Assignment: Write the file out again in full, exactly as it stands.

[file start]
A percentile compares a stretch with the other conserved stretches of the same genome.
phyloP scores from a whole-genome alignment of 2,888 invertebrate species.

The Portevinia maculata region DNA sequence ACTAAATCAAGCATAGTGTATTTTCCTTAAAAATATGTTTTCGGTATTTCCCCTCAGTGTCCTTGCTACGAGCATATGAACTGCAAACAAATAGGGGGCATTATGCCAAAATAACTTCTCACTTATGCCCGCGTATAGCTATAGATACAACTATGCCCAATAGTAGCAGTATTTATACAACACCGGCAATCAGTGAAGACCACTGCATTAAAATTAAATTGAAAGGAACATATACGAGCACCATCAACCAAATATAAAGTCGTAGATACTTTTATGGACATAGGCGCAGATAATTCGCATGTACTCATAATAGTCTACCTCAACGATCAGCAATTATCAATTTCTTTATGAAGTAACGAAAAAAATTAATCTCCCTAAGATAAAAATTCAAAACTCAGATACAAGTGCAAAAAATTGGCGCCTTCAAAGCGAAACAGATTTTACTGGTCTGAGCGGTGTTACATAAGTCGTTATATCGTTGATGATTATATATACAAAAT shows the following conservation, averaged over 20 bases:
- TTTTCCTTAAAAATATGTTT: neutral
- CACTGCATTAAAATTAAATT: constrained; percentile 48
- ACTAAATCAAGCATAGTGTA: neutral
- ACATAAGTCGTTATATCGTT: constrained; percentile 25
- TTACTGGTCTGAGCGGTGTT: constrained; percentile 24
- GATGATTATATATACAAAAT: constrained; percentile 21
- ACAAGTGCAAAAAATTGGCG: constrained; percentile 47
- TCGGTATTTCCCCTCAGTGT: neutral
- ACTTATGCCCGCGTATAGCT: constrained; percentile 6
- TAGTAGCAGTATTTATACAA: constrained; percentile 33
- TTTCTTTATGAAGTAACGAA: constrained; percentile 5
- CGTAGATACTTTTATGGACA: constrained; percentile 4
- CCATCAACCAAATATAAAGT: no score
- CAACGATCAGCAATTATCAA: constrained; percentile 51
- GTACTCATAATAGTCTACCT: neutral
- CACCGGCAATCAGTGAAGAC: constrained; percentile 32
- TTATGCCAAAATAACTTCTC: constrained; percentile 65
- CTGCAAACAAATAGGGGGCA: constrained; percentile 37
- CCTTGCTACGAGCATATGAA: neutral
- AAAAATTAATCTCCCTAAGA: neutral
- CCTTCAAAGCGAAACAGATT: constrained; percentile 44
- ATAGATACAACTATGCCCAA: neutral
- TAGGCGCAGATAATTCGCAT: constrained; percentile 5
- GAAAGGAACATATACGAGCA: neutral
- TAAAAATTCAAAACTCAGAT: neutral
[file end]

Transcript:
A percentile compares a stretch with the other conserved stretches of the same genome.
phyloP scores from a whole-genome alignment of 2,888 invertebrate species.

The Portevinia maculata region DNA sequence ACTAAATCAAGCATAGTGTATTTTCCTTAAAAATATGTTTTCGGTATTTCCCCTCAGTGTCCTTGCTACGAGCATATGAACTGCAAACAAATAGGGGGCATTATGCCAAAATAACTTCTCACTTATGCCCGCGTATAGCTATAGATACAACTATGCCCAATAGTAGCAGTATTTATACAACACCGGCAATCAGTGAAGACCACTGCATTAAAATTAAATTGAAAGGAACATATACGAGCACCATCAACCAAATATAAAGTCGTAGATACTTTTATGGACATAGGCGCAGATAATTCGCATGTACTCATAATAGTCTACCTCAACGATCAGCAATTATCAATTTCTTTATGAAGTAACGAAAAAAATTAATCTCCCTAAGATAAAAATTCAAAACTCAGATACAAGTGCAAAAAATTGGCGCCTTCAAAGCGAAACAGATTTTACTGGTCTGAGCGGTGTTACATAAGTCGTTATATCGTTGATGATTATATATACAAAAT shows the following conservation, averaged over 20 bases:
- TTTTCCTTAAAAATATGTTT: neutral
- CACTGCATTAAAATTAAATT: constrained; percentile 48
- ACTAAATCAAGCATAGTGTA: neutral
- ACATAAGTCGTTATATCGTT: constrained; percentile 25
- TTACTGGTCTGAGCGGTGTT: constrained; percentile 24
- GATGATTATATATACAAAAT: constrained; percentile 21
- ACAAGTGCAAAAAATTGGCG: constrained; percentile 47
- TCGGTATTTCCCCTCAGTGT: neutral
- ACTTATGCCCGCGTATAGCT: constrained; percentile 6
- TAGTAGCAGTATTTATACAA: constrained; percentile 33
- TTTCTTTATGAAGTAACGAA: constrained; percentile 5
- CGTAGATACTTTTATGGACA: constrained; percentile 4
- CCATCAACCAAATATAAAGT: no score
- CAACGATCAGCAATTATCAA: constrained; percentile 51
- GTACTCATAATAGTCTACCT: neutral
- CACCGGCAATCAGTGAAGAC: constrained; percentile 32
- TTATGCCAAAATAACTTCTC: constrained; percentile 65
- CTGCAAACAAATAGGGGGCA: constrained; percentile 37
- CCTTGCTACGAGCATATGAA: neutral
- AAAAATTAATCTCCCTAAGA: neutral
- CCTTCAAAGCGAAACAGATT: constrained; percentile 44
- ATAGATACAACTATGCCCAA: neutral
- TAGGCGCAGATAATTCGCAT: constrained; percentile 5
- GAAAGGAACATATACGAGCA: neutral
- TAAAAATTCAAAACTCAGAT: neutral